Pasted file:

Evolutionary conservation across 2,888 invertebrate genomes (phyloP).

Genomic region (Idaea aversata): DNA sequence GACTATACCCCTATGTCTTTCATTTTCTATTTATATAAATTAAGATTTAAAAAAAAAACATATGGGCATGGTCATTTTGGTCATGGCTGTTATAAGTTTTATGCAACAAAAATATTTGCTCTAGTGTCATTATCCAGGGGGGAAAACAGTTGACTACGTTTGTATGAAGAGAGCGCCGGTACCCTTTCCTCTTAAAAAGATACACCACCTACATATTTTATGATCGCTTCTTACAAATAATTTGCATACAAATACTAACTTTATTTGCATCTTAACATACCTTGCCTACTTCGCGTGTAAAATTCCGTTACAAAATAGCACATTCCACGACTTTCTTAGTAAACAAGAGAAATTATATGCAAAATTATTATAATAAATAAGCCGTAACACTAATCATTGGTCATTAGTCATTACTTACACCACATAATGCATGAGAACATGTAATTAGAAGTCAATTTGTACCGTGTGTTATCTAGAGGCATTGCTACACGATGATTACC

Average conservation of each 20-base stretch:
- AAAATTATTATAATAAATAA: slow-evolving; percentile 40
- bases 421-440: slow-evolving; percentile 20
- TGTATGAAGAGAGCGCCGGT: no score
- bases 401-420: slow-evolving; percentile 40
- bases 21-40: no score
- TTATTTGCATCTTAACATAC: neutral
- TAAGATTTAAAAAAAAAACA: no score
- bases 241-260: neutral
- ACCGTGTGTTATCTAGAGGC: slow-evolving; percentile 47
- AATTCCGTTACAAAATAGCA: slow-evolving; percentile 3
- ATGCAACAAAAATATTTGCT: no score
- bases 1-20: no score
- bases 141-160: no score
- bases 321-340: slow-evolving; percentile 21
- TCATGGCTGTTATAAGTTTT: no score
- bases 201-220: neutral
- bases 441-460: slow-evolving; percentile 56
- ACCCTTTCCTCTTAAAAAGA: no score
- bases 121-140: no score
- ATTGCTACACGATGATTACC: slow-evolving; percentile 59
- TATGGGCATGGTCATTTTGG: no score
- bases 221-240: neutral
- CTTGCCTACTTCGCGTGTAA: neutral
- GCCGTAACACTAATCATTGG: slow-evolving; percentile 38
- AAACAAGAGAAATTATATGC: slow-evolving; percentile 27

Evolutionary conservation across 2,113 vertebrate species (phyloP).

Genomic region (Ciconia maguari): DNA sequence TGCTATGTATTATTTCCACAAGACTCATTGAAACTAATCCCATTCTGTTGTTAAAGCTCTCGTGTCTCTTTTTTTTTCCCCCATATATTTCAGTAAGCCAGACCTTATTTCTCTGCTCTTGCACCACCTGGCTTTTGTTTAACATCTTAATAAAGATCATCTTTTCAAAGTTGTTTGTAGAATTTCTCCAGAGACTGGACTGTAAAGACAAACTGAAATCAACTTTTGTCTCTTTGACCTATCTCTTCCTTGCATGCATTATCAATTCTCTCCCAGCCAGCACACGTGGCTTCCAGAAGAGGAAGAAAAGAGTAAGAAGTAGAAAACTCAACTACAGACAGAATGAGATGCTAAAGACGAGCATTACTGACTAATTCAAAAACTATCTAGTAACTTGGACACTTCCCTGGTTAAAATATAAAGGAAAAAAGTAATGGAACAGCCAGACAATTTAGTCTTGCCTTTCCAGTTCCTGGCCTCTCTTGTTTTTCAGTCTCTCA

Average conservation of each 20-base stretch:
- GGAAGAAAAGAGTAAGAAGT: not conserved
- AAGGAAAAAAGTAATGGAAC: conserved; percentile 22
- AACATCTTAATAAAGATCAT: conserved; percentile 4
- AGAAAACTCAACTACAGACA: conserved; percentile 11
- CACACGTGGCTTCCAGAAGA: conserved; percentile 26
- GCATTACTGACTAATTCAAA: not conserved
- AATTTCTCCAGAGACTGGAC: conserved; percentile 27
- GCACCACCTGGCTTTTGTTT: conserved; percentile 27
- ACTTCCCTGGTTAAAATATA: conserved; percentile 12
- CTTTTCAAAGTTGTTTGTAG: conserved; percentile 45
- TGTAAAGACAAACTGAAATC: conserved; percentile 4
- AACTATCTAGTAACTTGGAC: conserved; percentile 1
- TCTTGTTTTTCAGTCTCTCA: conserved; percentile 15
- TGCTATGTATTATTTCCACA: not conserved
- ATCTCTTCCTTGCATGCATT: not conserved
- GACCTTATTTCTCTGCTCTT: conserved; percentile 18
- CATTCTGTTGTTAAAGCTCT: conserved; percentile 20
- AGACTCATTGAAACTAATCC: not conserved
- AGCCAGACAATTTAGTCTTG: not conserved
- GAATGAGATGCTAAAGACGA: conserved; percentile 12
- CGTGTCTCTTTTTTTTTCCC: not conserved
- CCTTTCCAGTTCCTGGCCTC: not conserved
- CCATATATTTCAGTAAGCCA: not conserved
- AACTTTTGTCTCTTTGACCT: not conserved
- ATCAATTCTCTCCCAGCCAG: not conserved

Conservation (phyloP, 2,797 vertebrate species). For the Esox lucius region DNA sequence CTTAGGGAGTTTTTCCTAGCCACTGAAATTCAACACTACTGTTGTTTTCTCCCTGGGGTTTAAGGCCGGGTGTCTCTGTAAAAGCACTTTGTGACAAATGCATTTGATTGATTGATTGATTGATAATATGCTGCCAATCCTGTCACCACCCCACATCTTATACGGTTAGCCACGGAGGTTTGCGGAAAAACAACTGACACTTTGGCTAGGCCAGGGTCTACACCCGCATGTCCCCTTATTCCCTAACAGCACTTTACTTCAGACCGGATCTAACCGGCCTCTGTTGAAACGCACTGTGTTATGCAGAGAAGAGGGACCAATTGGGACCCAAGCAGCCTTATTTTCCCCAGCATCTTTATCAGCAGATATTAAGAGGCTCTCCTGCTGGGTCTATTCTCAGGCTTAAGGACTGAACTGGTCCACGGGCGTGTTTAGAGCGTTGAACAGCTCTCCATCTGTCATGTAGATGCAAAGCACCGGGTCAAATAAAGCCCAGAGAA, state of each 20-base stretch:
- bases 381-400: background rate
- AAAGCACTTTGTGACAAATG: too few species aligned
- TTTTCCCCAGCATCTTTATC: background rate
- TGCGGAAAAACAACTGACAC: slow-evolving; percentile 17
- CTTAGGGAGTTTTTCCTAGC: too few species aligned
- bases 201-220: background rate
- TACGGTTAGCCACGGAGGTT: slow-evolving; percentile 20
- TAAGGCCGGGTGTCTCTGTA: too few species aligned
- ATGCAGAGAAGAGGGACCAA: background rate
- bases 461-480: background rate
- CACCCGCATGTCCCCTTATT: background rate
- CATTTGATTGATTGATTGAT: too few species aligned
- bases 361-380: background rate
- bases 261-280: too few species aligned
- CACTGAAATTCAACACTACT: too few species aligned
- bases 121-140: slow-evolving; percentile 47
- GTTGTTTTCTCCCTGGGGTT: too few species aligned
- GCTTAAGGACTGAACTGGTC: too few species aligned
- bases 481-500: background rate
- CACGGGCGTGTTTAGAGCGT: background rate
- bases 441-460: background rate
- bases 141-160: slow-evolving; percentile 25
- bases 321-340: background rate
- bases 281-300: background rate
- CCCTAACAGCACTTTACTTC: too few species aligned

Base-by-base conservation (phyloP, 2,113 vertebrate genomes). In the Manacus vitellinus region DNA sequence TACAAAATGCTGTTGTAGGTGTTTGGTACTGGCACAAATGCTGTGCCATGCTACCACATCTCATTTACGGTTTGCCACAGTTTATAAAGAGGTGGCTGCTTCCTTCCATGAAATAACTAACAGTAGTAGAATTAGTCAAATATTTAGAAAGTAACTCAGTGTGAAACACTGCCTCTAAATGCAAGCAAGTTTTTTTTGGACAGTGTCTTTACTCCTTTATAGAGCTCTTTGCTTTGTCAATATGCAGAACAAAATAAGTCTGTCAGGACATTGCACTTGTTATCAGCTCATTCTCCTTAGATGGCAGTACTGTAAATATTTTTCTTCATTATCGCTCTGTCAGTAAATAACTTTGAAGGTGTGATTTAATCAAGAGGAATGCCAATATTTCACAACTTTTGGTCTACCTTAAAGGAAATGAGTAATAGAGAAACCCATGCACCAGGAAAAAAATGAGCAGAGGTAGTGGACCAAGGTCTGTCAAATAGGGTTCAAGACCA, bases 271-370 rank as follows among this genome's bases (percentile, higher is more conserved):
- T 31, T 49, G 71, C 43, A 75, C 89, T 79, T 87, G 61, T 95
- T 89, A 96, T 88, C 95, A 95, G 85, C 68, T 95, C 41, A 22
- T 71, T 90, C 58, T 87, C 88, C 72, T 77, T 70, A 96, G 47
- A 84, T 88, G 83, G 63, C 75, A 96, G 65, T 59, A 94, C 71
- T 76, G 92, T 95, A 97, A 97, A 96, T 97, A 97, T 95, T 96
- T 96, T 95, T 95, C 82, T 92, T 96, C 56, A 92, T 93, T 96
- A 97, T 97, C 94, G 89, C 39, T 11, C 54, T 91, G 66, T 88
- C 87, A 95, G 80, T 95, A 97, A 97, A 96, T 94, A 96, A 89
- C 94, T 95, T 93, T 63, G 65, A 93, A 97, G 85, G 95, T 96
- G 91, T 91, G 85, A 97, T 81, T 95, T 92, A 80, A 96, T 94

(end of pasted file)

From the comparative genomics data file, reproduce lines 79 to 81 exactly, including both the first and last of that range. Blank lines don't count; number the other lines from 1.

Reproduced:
- bases 141-160: slow-evolving; percentile 25
- bases 321-340: background rate
- bases 281-300: background rate